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  • The Mayor of Prague is in hiding after reports that Russian assassins are trying to kill him because he removed a Soviet statue.
  • Zdenek Hrib has been under police protection since Sunday, the same day several men were refused entry to the Czech Republic, according to the outlet Respekt.
  • Respekt said the men were Russian intelligence operatives and carried the deadly poison Ricin.
  • Hrib removed the statue of Field Marshal Ivan Konev on April 3.
  • An intelligence official working in the region told Insider: "The police protection order is real and based on a legitimate threat according to the Czech police."
  • Visit Business Insider's homepage for more stories.

The mayor of Prague is under police protection after reports that poison-carrying Russian assassins planned to kill him - apparent retaliation for his campaign to tear down a statue of a Soviet general in Prague.

Zdenek Hrib received extra protection around the same time as the alleged plot, reported on Sunday by the Czech media outlet Respekt.

He confirmed the enhanced security in an interview with Russia's independent Echo of Moscow radio station, translated by the Guardian, though he did not give details.

According to Respekt, the Russians were intelligence operatives who were detained attempting to enter the country carrying the deadly poison ricin.

Hrib suggested that it was linked to his removal of a statue from Prague's District 6 of Field Marshal Ivan Konev, the Soviet officer who liberated the city from Nazi control in 1945.

In the Echo interview he said: "I should say that it is very important for me to stand by my belief although it means a risk for my life."

Hrib also wants to rename a square near Prague's Russian embassy in honor of Boris Nemtsov, an anti-Putin figure who was killed near Moscow's Red Square in 2015.

Boris Nemtsov.

Respekt's report said that a Russian travelling with a diplomatic passport was detained at Prague's airport. The report implied - as would be typical in such operations - that he was not working alone.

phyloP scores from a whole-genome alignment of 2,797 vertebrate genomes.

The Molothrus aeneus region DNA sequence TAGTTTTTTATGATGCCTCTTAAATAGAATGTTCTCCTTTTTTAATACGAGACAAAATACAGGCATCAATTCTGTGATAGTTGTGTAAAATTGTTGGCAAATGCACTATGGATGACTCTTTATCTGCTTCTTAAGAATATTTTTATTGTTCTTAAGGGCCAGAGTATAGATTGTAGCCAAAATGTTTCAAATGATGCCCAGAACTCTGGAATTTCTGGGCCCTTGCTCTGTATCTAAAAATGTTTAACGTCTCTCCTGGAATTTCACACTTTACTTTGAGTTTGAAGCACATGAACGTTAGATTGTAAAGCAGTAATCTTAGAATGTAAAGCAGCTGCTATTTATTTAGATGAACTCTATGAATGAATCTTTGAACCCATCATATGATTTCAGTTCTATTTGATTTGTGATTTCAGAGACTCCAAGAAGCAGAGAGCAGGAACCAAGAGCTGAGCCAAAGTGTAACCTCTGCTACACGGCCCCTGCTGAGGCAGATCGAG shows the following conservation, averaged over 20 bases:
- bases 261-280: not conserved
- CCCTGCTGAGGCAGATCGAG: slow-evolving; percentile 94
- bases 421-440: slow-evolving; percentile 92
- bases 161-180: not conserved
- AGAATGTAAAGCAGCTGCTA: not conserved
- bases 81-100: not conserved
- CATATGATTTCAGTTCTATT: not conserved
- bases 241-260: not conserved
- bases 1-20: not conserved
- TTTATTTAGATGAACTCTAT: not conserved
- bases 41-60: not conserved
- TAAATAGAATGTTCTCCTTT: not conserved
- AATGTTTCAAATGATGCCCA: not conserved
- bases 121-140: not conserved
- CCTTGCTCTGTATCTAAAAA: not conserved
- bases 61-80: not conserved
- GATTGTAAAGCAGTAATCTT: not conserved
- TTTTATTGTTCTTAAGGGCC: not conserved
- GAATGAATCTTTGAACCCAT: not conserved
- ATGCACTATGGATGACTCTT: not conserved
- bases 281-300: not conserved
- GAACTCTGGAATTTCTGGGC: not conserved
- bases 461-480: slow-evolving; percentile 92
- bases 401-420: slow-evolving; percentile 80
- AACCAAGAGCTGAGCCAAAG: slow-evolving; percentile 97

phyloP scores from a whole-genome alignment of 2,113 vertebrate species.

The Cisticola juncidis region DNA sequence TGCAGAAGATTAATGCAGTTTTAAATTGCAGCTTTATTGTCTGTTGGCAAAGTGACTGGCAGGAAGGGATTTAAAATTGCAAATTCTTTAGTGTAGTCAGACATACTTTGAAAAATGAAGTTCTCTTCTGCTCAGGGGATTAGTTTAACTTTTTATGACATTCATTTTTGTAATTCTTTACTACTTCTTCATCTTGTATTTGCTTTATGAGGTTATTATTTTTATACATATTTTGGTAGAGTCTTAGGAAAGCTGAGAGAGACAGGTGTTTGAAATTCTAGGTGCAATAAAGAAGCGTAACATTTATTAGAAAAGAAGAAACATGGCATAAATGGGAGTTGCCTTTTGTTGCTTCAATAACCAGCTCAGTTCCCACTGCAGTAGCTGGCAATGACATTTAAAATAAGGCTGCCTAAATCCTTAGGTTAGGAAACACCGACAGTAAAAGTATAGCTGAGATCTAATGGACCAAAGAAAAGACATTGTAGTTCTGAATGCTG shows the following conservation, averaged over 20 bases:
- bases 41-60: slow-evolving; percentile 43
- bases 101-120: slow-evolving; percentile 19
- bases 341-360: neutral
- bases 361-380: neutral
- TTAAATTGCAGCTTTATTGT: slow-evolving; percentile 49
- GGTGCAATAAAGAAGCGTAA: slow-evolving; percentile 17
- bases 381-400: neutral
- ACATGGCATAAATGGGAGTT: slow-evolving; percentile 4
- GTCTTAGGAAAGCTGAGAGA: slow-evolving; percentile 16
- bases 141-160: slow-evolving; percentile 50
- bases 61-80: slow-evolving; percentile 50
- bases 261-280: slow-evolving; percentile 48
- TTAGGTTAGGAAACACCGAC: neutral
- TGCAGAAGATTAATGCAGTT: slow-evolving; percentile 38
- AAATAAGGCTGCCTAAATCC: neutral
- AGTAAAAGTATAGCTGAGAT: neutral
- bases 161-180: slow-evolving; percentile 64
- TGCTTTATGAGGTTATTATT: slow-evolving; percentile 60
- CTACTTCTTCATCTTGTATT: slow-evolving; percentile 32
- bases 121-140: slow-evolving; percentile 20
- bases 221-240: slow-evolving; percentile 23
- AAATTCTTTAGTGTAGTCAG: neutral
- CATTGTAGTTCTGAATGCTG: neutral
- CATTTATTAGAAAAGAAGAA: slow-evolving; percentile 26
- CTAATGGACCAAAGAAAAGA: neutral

Hrib was already under protection at the time, and many speculated that he was the intended target.

The same day the Konev statue was taken down, April 3, the Russian embassy sent a message to the Czech Foreign Ministry.

It said: "The dismantlement of a monument to Marshal Ivan Konev will not be left without the Russian side's appropriate response", according to Radio Free Europe. The statue is due to be moved to a museum.

Russian diplomats have used the 75th Anniversary of the end of World War Two to highlight the Soviet Union's contributions to the war effort, and have responded angrily to criticism of Russia's role.

Czech officials declined to comment on the alleged plot.

However, an intelligence official in neighbouring Slovakia told Insider it was clear that a "security incident or threat had occurred".

The official, who was not authorised to speak on the record, said: "The police protection order is real and based on a legitimate threat according to the Czech police.

"We have not confirmed any specifics like poison or ricin, but the activity does appear to be centered around the Russians and threats to Hrib. The Russians are obviously known to use poison but we have not determined if that is the case here."

The source was referencing a long-held belief by intelligence services that Russia uses poison to target enemies.

Ricin itself was first used in an assassination of a Bulgarian dissident Gregori Markov when an assassin believed to be linked to the Soviet KGB security service shot a pellet of ricin into his leg with an umbrella as he was walking across London's Waterloo Bridge in 1978.

In 2006, defected Russian intelligence agent Alexander Litvinenko died after being poisoned by a radioactive substance in London. A UK public inquiry concluded that his killing was likely ordered by President Vladimir Putin.

In 2018, two Russian intelligence operatives were accused of poisoning Sergi Skripal, another defected Russian officer residing in Salisbury, with nerve gas sickening half a dozen people and killing one.

The same unit of Russian intelligence - identified by open source investigators as Unit 29155 - has also been accused of a 2015 poisoning, also with nerve gas, of Bulgarian arms dealer Emilian Gebrev and his son, both of whom survived.

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